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Program 20: Fourth Annual Activist Filmmaker Bootcamp - Make Your Film and Change the World!

  • DC 1707 Homecare Employers Auditorium 420 West 45th Street New York, NY, 10036 United States (map)

Do you have an important story to tell to the world about economic justice, workers' rights or their fight to organize? Have the equipment and the passion but just not sure where to start? For the fourth year, Workers Unite Film Festival is providing a space for emerging filmmakers to learn information on everything from finding your story to financing, distribution, and networking with progressive groups for material and outreach. We are thrilled to have back John Trigonis from Indiegogo to explain the nuances of setting up your crowdfunding site so you have money to make your film. Christina Raia from Seed and Spark, the other cool crowd-funding and brand building filmmakers website, has also agreed to join us for an hour of fundraising and social media tips and tools. Invaluable to the new filmmaker. Andrew Tilson, Executive Director of The Workers Unite Film Festival, will act as host for the event.

We are also thrilled to have the participation of several established documentary filmmakers who will screen clips from their most recent projects and answer your questions, give their advice and listen to your ideas about how to proceed and get your film finished and screened.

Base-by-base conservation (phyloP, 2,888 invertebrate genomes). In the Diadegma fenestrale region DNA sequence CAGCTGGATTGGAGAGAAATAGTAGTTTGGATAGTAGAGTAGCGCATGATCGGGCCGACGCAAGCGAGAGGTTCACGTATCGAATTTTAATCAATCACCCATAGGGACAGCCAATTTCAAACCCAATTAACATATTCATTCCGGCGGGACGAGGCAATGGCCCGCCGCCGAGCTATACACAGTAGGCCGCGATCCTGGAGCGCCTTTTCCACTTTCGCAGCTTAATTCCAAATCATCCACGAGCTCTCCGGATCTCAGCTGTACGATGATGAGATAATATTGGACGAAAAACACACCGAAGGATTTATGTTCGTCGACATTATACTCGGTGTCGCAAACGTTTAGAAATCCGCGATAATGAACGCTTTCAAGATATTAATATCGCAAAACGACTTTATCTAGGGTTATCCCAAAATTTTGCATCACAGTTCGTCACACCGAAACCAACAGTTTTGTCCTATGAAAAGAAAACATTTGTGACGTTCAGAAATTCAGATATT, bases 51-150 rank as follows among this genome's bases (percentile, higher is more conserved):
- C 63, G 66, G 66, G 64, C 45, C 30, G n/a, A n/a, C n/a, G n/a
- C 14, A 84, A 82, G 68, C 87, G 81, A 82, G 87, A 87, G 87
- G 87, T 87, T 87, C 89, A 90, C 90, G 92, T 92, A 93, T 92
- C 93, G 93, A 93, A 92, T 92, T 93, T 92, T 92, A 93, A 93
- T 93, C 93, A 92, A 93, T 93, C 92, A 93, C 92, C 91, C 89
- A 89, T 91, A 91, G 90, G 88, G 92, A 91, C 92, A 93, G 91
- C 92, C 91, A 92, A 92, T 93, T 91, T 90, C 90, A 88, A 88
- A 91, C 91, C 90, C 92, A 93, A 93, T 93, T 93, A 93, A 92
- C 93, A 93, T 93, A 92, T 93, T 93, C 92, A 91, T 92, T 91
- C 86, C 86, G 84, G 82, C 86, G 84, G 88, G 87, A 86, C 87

Director, Victorious De Costa (a longtime WUFF favorite) sharing his new documentary about the seminal musician, "Digging For Weldon Irvine," Kathleen Foster, Director of the powerful, 'Profiled," about the deadly nature of racial profiling by police.  Plus Muta Ali, Writer-Director of "Life's Essentials with Ruby Dee" will speak about his latest project "Storm Over Brooklyn" @stormoverbrooklyn, about Yusef Hawkins and Crown Heights, coming in 2019.  Also joining us will be Melissa Cox, part of the The Civic Council of Popular and Indigenous Organizations of Honduras (COPINH) team. COPINH is an Indigenous Lenca organization made up of 200 Lenca communities in the western Honduran states of Intibuca, Lempira, La Paz, and Santa Barbara. Their new film, ’Berta didn't Die, She Multiplied!’, is about the globally recognized and honored climate change organizer, Berta Caceres, who was assasinated in Honduras just over two years ago. Each new activist filmmaker will have the chance to closely interact with these doc filmmakers who've been through the process and found success, as well as ask many questions from all our guests.

Get tickets on Eventbrite here!

Dinner and refreshments will be served and are included in the fee.